• Blog
  • September 05, 2023

But Why Playful Placemaking?

Play is instinctive in humans and animals and suppressing the instinct to play is actually harmful. Without play, children and adults are more vulnerable to depression, anxiety, impulsivity, and sedentarism. Our creativity, ingenuity, and willingness to work cooperatively are also limited when play is not present in our lives. However, if we are safe, otherwise healthy, and well-fed, play can actually bubble up spontaneously in its wide variety and highly individual patterns, from infancy to old age. Play strengthens the mind and body, straightening the path toward social competency, emotional stability, physical capacity, and success. All people play, and lack of play limits how we interact with the world around us and our capacity to shape it. There is increasing mastery that is part of early play and that helps humans cope with an ever-changing world (economic, climate, etc.).

For many years, charrette-style engagement invited participants to pick up a pencil and draw their ideas. The outcome often included a large group of people who felt intimidated by the request to draw, so rarely would. While the designers see pencils as a tool to “scribble and play around”, often the general public sees themselves as not skilled at making marks on paper and therefore do not. Designers are trained to see and understand a wide range of drawing types, and these drawings are included in engagement presentations even when the public has very little experience with or understanding of them. Computer-generated illustrations can create the impression that a design is further along than it is in reality, making it hard for the community to object or feel that their input will have any impact on the outcome. Information sessions also often rely on digital presentations and open microphone opportunities rather than real conversations.

When we move from a language of drawing and presentation to a language of play, the community CAN imagine situations they have never encountered before and share what they see as possible, as well as envision obstacles to what is possible. They can see connections that find their way into their everyday lives and most importantly, they can try on possibility without risk. Avoiding risk and the fear of failure is what is often heard from community members in opposition to a project, even when the project is intended to support improvements to their basic infrastructures. For these groups, play could create a major breakthrough in how they see themselves, as well as how they imagine the project would impact their lives.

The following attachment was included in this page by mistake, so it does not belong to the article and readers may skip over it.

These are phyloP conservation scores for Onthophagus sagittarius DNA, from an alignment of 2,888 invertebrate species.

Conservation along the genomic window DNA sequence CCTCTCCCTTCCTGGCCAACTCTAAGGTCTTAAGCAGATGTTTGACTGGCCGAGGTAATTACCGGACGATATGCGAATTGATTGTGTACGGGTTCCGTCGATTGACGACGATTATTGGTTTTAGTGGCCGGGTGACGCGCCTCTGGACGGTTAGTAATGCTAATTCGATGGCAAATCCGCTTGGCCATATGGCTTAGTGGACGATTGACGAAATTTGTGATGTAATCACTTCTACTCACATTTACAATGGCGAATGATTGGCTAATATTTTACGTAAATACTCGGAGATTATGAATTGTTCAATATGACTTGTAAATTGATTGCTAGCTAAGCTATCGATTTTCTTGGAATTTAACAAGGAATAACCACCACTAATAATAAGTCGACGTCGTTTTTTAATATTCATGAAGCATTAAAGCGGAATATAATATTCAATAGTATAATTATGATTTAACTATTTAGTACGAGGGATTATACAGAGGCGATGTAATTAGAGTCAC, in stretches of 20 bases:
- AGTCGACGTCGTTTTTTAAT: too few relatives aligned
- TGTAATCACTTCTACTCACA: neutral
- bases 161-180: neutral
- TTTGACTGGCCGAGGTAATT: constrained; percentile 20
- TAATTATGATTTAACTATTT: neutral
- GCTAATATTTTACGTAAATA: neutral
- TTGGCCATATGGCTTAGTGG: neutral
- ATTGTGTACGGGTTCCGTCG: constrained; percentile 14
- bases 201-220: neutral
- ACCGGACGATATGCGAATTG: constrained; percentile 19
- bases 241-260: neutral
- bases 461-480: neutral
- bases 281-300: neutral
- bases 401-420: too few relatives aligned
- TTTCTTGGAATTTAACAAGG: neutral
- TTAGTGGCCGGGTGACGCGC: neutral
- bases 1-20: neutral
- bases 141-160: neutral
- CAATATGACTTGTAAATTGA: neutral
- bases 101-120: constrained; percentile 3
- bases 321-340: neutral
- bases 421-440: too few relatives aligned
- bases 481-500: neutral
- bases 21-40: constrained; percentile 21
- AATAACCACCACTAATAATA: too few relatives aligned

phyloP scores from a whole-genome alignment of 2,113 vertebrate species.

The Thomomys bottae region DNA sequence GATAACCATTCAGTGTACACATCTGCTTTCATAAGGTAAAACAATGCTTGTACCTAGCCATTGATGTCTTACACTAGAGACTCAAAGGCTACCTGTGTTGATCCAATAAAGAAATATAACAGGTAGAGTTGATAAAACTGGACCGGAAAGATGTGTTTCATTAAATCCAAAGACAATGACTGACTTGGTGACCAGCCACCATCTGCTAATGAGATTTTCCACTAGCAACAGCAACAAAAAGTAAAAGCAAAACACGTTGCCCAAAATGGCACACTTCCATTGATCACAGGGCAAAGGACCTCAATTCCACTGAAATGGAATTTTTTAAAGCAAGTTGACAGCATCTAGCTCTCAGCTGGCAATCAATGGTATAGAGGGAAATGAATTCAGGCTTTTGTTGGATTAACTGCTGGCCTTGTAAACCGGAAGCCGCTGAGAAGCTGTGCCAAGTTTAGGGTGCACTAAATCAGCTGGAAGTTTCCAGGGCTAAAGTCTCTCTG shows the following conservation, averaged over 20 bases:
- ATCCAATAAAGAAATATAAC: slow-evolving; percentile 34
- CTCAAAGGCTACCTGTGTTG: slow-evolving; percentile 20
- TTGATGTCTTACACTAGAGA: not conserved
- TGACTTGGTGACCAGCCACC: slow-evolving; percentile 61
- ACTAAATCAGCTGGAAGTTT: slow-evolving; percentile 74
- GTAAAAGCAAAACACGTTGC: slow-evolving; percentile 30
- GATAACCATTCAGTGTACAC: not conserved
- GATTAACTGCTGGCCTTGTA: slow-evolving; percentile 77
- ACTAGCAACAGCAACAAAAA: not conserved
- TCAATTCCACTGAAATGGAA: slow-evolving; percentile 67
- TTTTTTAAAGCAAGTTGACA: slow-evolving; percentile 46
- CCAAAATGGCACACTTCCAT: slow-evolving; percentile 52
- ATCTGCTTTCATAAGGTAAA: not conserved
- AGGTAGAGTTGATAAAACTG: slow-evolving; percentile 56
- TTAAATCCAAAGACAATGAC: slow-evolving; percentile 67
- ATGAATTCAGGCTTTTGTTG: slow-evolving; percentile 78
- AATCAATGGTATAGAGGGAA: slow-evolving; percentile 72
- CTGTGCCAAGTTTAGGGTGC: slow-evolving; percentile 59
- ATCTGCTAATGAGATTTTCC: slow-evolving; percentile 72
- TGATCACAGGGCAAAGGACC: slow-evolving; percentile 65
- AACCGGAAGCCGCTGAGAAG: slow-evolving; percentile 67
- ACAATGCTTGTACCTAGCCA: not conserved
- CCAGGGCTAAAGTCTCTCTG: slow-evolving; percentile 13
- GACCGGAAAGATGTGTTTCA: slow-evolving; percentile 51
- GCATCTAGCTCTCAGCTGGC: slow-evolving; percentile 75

Play research shows that every human plays, regardless of age, ability, culture, or language. It is likely our earliest language, both as individuals and as a species. Play is a very interesting beginning place for community engagement, because when one is playing, one is involved as a collaborative problem solver.

There is also something profoundly important that is created in play. As noted in the barriers to present day engagement, trust is the fundamental requirement for any relationship to be successful. So, why would the world of design be any different? Owners or municipalities often say, “We don’t want to spend a lot of time on engagement, they have no idea what is needed or what we want to do.” or “everything they want to do is unrealistic or expensive.” On the flip side, communities say, “Why should I believe you, you ask my opinion all the time and you never listen.” or “You just do what you want to anyway. We are only here to check the box.” There is absolutely NO TRUST in those experiences. How could engaging there ever be successful?

However, through play we find common language, common interest, and common concern. We can come from being related. We can trust. Additionally, in play, we create empathy. Empathy is REQUIRED for communities and individuals as they explore what possibilities are available to empower ALL through the design of WHATEVER it is that is being considered. Empathy allows a group to see beyond their individual self and come to a consensus, even if it is not unanimous.

In recent decades there has been an explosion of information emerging from social, psychological, behavioral, and biological sciences all citing the benefits of play, and we believe the design of our public realm can benefit as well. Playful placemaking includes four primary types of play and engagement models to empower communities and innovate the built environment:

Community Conversations

  • Go to where people already are
  • Ask compelling questions
  • Include engaging activities
  • Make it fun for all ages

Site Analysis Tours

  • People power: walking, biking, boating
  • Invite ALL stakeholders to walk together
  • Play along the way; discover possibilities and barriers together

Team Building Games

  • Key tools in building trust, empathy and collaboration
  • Specifically crafted for project needs
  • Value in a variety of both physical and thinking games

Trying It On

  • Test designs in real time
  • Low cost, quick, and temporary
  • Fun and festive atmosphere
  • Create programming to showcase the potential impact of the project

Read more about Playful Placemaking!

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